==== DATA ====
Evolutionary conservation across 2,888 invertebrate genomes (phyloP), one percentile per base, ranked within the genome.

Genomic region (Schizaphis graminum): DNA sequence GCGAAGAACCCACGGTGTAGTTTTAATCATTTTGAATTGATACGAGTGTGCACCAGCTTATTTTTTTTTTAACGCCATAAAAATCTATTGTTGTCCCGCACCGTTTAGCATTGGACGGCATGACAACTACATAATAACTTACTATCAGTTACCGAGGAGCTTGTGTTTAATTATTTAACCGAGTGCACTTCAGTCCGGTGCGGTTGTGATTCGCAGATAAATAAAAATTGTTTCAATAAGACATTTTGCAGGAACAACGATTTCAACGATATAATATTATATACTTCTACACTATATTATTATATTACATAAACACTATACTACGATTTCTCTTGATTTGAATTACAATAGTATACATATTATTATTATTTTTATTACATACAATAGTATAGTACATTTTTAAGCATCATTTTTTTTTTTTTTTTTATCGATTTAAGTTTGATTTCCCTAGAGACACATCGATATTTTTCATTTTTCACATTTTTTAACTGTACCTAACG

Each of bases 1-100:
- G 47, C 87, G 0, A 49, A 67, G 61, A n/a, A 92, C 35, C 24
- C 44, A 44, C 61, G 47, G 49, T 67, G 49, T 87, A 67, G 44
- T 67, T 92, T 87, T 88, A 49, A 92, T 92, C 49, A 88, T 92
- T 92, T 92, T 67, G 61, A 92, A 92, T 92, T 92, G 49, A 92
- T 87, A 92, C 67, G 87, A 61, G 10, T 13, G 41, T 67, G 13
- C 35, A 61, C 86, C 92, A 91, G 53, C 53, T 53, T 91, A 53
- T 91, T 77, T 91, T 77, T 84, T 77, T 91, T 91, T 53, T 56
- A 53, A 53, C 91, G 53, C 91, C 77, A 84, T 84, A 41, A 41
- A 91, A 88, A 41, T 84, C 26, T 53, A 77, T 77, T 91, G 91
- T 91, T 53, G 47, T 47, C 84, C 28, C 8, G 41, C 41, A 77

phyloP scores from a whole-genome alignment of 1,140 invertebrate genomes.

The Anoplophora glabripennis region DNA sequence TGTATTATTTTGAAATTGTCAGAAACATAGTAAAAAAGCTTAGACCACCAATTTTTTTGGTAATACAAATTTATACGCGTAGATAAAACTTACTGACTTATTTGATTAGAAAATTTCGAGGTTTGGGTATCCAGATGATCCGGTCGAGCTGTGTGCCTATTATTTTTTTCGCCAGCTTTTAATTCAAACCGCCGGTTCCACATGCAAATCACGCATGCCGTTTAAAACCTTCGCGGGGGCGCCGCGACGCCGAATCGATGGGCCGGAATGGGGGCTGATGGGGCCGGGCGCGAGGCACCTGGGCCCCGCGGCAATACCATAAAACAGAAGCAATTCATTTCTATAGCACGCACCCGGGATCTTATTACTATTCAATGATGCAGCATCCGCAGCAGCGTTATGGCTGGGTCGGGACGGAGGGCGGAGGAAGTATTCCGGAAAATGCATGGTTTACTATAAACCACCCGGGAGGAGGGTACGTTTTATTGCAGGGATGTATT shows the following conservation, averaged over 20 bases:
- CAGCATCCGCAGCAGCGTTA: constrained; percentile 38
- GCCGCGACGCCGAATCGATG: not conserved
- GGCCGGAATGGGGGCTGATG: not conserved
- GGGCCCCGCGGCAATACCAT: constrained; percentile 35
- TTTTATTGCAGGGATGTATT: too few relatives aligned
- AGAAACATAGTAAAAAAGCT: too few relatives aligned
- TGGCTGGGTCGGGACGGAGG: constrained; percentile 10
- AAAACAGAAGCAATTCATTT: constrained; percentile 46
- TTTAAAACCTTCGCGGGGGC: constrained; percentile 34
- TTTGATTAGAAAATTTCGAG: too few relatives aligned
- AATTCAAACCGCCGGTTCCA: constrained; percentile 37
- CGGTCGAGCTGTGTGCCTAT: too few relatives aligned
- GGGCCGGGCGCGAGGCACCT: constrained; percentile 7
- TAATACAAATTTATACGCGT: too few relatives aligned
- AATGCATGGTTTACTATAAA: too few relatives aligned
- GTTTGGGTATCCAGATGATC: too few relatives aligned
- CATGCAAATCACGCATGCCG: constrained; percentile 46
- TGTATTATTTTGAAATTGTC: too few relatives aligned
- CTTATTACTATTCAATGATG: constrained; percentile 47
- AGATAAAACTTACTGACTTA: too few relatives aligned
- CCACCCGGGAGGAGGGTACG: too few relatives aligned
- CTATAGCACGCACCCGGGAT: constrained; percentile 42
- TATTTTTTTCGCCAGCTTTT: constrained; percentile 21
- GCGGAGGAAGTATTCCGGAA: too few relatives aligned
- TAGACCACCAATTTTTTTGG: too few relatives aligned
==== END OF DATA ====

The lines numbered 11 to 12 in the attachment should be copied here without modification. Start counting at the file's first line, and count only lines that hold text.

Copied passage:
- A 53, A 53, C 91, G 53, C 91, C 77, A 84, T 84, A 41, A 41
- A 91, A 88, A 41, T 84, C 26, T 53, A 77, T 77, T 91, G 91